People sometimes don't think about that. They think about job titles and they're like, whoa, you know, if we want to do cross-functional backgrounds, you know, we need to get a software engineer and a data engineer and some data scientists. And sometimes I've told people, I'm like, you need to get people from different backgrounds too.
You can't get a whole bunch of people that grew up in Manhattan, in New York City or a bunch of people that grew up in, in Palo Alto and expect that they're going to have differing viewpoints. They grew up in the same environment. They matriculated through university at probably the same school. They didn't get exposed to different ways of thinking through things. Get people from different backgrounds, from different countries, from different cultural backgrounds.
They will make a much better product. And that's been proven out, I don't know how many times, in Silicon Valley of looking for that diverse global talent pool and picking people from different backgrounds to put them together and they make magic happen. Same thing should be done in a data science team as well, because I would argue that it's even more important for data science use cases because software engineering is creative in the sense of you're solving logical problems in unique ways, but there's a lot of disciplining and structure around that because you have to. It's got to work. It either works or it doesn't work and it's got to work. So you need a lot of controls around that. Data science and even some aspects of ML engineering: there's a lot of creativity in there. Sometimes you're going down a path that nobody's tread before. You have this unique idea of how to do this thing with data or how to combine this feature engineering processing with this model architecture. So it's a very creative process and it's also a business focused process.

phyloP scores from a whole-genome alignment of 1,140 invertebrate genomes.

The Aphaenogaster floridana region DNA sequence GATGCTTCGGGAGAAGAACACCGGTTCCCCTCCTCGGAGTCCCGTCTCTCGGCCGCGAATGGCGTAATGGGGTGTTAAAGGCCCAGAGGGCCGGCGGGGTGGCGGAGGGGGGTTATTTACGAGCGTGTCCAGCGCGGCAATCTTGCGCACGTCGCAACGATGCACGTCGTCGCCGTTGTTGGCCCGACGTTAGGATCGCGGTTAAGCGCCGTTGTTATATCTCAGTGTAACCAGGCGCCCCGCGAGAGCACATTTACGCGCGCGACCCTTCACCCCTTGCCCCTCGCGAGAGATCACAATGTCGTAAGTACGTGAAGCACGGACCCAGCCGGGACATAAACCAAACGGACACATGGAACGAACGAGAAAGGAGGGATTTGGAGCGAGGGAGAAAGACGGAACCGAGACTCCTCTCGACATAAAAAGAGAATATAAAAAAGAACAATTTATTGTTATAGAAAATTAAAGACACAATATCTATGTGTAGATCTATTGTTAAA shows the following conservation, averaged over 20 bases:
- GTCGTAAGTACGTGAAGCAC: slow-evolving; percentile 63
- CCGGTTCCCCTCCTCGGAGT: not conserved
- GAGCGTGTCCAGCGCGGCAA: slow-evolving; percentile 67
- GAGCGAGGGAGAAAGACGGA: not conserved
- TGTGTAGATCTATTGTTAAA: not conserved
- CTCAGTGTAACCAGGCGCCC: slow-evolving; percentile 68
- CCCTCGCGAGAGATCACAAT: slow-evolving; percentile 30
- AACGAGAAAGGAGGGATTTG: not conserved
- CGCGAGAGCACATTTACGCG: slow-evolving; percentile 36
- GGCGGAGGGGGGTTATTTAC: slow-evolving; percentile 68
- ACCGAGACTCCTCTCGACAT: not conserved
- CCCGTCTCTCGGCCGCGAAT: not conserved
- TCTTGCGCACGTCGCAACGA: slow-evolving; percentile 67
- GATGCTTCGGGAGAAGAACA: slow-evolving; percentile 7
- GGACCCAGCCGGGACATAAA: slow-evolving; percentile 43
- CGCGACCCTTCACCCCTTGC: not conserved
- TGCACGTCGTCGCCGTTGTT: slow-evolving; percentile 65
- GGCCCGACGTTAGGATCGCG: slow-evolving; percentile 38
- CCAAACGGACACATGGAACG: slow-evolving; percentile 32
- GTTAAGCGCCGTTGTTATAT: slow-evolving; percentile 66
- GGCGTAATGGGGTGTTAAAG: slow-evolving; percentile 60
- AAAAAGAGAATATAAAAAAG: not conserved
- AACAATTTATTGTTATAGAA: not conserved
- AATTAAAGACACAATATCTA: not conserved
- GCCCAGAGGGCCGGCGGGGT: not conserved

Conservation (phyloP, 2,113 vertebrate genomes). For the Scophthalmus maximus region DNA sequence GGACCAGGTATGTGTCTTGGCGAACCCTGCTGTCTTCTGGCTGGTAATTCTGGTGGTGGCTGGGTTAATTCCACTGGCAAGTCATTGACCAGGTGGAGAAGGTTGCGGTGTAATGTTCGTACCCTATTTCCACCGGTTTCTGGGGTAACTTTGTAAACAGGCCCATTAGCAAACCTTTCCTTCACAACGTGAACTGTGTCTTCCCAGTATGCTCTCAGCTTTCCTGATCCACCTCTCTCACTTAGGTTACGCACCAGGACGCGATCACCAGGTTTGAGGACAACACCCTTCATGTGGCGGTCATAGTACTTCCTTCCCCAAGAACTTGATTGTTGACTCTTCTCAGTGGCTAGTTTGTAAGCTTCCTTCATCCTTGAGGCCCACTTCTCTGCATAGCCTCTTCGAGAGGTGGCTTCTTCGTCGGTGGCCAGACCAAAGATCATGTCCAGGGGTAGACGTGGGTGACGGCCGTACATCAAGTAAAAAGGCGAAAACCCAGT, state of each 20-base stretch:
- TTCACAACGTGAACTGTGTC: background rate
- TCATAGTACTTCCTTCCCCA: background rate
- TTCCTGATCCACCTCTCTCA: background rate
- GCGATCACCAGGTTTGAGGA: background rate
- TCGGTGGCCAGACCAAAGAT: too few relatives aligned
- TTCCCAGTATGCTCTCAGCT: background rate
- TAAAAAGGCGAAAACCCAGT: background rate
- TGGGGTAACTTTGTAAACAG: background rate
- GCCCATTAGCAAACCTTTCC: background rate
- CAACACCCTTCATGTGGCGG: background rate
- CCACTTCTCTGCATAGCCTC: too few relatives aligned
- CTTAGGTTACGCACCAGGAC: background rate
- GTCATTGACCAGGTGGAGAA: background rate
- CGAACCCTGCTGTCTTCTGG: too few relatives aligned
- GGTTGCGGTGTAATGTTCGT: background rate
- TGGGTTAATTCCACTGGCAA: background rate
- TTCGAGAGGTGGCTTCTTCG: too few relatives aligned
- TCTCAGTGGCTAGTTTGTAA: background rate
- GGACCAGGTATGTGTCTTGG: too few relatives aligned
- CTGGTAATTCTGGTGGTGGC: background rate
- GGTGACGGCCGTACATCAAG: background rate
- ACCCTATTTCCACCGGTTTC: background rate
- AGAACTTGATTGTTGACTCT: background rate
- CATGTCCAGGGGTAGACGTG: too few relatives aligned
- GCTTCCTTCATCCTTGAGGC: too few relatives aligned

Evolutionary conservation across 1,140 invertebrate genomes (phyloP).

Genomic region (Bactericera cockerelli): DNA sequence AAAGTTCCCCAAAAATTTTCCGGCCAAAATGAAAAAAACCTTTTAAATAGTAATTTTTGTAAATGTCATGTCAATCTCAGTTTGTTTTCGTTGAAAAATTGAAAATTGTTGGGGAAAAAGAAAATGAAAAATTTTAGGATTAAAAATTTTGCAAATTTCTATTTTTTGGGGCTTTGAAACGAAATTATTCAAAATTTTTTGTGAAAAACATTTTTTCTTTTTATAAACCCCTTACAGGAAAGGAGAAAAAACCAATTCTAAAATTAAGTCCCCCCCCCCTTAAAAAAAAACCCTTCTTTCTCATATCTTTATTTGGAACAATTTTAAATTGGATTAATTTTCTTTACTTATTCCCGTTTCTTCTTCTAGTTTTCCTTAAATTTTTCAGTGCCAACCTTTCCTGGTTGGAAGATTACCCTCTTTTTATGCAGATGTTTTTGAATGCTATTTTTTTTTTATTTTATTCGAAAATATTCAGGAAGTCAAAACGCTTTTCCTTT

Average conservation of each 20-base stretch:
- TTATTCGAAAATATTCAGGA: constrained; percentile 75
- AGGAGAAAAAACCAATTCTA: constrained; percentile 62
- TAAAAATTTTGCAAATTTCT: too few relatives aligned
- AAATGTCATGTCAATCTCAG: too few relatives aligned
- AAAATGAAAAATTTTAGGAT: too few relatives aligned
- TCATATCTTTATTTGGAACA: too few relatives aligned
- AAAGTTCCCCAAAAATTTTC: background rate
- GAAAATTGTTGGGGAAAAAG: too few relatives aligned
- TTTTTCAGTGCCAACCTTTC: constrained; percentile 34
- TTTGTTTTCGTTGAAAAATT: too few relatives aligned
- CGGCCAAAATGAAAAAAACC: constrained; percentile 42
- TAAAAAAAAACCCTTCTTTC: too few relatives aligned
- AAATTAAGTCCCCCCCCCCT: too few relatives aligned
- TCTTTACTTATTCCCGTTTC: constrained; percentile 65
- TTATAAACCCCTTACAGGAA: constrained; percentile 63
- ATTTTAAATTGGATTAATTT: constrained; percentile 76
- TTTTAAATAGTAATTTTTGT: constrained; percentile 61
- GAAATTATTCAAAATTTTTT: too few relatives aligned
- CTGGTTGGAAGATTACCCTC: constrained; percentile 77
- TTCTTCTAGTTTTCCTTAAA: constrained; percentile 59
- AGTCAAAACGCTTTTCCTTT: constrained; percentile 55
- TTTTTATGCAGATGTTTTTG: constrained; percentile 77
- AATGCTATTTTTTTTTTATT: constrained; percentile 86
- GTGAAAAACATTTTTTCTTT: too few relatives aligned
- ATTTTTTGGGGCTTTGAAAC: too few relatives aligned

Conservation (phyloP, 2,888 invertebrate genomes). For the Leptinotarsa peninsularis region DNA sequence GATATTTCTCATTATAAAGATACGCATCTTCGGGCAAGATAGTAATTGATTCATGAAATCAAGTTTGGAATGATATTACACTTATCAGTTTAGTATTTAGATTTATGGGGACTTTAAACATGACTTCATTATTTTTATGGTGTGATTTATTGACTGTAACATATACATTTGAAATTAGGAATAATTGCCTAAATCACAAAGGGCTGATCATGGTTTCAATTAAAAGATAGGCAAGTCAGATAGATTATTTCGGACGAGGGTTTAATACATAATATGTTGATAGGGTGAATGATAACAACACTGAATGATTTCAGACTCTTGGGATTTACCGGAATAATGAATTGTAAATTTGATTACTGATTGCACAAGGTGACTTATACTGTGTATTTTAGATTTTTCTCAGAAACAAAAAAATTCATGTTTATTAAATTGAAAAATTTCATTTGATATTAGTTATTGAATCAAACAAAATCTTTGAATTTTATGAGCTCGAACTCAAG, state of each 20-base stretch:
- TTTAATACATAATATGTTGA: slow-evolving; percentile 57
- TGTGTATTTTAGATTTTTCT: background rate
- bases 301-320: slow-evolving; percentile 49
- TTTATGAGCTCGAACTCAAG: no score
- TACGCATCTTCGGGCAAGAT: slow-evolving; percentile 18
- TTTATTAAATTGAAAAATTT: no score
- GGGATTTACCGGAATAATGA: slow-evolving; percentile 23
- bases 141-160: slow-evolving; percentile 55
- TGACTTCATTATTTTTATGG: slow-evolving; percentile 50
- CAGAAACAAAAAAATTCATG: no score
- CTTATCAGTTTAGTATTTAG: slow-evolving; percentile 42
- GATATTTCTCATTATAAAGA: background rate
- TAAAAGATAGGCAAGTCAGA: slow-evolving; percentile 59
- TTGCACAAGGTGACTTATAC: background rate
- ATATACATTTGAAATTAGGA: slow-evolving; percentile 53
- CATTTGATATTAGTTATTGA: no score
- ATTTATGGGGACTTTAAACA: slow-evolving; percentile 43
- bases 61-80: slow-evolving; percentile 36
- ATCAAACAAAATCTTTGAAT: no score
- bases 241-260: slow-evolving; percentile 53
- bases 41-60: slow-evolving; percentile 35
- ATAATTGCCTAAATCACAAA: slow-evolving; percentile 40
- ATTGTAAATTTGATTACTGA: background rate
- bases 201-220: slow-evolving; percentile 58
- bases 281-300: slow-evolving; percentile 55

A software engineer is building something for use by a client or internally at their company. And they're almost like a consultant that works within the company. You're just delivering something that people are asking for and it has to meet these product requirements and it just has to continue to work.
Whereas data science is, Hey, we have this problem we need to solve. Nobody knows how to solve it. If they did, they wouldn't be talking to you. And it's very creative and potentially frustrating because you're going to try a hundred things and ninety-nine of them are going to be wrong. Hopefully one of them is going to be correct and you have to creatively do that.
So the more diversity that you have in technical background, as well as cultural background, you just get different viewpoints on how to solve something. And I've always found those teams solve more interesting things faster and more reliably than a team of monoculture to mono-job-title, mono-background individuals.